Have you ever used the "check in" application on Facebook to tell friends of the latest trendy restaurant you visited? Psychologists say this behavior serves an important need in all of us. The "likes" provide much needed validation. According to a January 30 article in The Wall Street Journal, this same behavior serves an important need of cyber criminals.
The article, entitled "Even nameless data can reveal identity" warns, "Your shopping habits can expose who you are even when you are just one of a million nameless customers in a database of anonymous credit-card records." A study conducted by the Massachusetts Institute of Technology analyzed anonymous credit card transactions by 1.1 million people. "Using a new analytic formula, they needed only four bits of secondary information — metadata such as location or timing — to identify the unique individual purchasing patterns of 90 percent of the people involved, even when the data were scrubbed of any names, account numbers or other obvious identifiers," according to the article.
All the researches had to go on was the records of purchases over a period of three months by shoppers at 10,000 stores. The banks weren't named, the country wasn't named, and the shopper wasn't named; transactions were time-stamped with day of purchase and linked to the stores.""
According to the report, "After isolating a purchasing pattern, researchers said, an analyst could find the name of the person in question by matching their activity against other publicly available information such as profiles on LinkedIn and Facebook, Twitter messages that contain time and location information, and social-media 'check-in' apps such as Foursquare."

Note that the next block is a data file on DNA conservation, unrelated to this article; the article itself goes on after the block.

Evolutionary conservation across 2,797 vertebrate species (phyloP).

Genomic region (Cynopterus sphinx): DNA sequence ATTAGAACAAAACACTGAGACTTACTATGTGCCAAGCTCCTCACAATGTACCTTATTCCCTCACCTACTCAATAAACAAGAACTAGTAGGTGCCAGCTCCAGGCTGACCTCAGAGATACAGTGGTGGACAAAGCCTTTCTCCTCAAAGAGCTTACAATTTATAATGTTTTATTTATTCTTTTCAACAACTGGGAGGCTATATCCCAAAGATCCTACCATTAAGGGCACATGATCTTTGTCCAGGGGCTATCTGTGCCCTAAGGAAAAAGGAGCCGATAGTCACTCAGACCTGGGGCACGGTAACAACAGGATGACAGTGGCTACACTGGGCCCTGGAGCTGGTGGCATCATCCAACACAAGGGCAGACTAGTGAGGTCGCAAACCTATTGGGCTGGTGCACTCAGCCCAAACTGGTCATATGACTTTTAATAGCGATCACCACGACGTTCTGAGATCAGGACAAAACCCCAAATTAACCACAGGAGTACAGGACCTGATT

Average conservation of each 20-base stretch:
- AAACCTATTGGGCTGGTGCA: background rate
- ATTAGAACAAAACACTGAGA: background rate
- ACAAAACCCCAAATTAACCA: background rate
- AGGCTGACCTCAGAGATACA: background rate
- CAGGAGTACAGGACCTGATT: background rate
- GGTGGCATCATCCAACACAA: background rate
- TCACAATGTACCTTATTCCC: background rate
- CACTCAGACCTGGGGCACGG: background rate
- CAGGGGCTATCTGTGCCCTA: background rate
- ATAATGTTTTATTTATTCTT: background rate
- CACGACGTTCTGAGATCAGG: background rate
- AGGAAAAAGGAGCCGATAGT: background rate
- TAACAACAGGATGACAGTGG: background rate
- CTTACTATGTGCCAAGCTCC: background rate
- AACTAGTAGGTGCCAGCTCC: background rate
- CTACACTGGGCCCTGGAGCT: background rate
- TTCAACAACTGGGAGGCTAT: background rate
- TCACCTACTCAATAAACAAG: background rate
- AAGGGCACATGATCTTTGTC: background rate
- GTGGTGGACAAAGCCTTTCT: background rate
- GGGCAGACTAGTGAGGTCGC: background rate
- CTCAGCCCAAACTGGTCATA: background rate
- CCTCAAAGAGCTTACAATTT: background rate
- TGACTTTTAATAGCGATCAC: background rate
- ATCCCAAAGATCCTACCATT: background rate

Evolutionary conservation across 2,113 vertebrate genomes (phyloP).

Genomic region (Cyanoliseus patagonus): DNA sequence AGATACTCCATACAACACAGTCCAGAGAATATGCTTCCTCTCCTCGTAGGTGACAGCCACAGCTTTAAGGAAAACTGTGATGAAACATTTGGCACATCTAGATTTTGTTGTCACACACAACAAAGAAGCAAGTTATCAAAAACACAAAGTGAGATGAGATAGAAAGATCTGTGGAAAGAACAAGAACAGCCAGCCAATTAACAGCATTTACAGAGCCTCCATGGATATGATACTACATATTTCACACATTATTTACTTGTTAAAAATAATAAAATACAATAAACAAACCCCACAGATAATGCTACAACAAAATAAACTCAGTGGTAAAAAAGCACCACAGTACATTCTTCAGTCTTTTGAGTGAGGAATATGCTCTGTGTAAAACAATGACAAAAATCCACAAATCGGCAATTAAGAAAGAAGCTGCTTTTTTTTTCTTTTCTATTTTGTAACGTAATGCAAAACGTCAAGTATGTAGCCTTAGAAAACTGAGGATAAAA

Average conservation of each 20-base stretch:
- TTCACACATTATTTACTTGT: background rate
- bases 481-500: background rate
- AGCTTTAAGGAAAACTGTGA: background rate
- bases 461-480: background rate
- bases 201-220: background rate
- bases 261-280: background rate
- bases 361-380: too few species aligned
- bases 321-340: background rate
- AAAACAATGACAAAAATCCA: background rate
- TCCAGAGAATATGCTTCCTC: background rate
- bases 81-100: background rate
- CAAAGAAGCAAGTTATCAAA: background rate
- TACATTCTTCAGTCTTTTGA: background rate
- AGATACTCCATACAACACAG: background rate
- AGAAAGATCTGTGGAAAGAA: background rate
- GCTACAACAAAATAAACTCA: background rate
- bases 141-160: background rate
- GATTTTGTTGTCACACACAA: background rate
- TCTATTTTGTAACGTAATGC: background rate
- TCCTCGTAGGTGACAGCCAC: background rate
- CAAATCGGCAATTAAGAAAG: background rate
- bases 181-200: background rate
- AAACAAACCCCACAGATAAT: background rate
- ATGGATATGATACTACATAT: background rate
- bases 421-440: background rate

This should be doubling alarming for physicians and other medical practices. HIPAA, HITECH, and various state laws are enacted to protect some 18 different kinds of personal health information (PHI),"" including fingerprints, photographs, license plates and other seemingly nonsensical bits of information. The MIT study proves the definition of PHI may not be so nonsensical after all.
The article notes of the MIT research, "it is very, very, very difficult to remove any ability to identify people in these data sets, especially financial data," according to a quote from Joseph Hall, chief technologist at the Center for Democracy & Technology, a nonprofit that studies privacy and data issues. "Data brokers who buy and collect very large quantities of information like this have the ability to take thousands of data points and pin those on individuals," Hall said.
Experts also warn that stolen medical data is much more valuable than stolen credit card information. Medical identity theft is much harder to detect and correcting the problem takes a great deal longer.
The WSJ article reveals something CMS and HHS' Office of Civil Rights, the agency responsible for administering HIPAA, have known all along: Patients are serving up massive amounts of personal data to criminals every time they pay a bill, use a credit card, and yes, when they "check in" on Facebook.
While it is probably too much to hope that patients would stop using Facebook to "check in," you can protect yourself and your practice from liability under HIPAA and state laws modeled after HIPAA. If you have not already performed a HIPAA compliance audit and adopted compliance, now is the time. Once the patient's data is out in cyberspace, it is too late.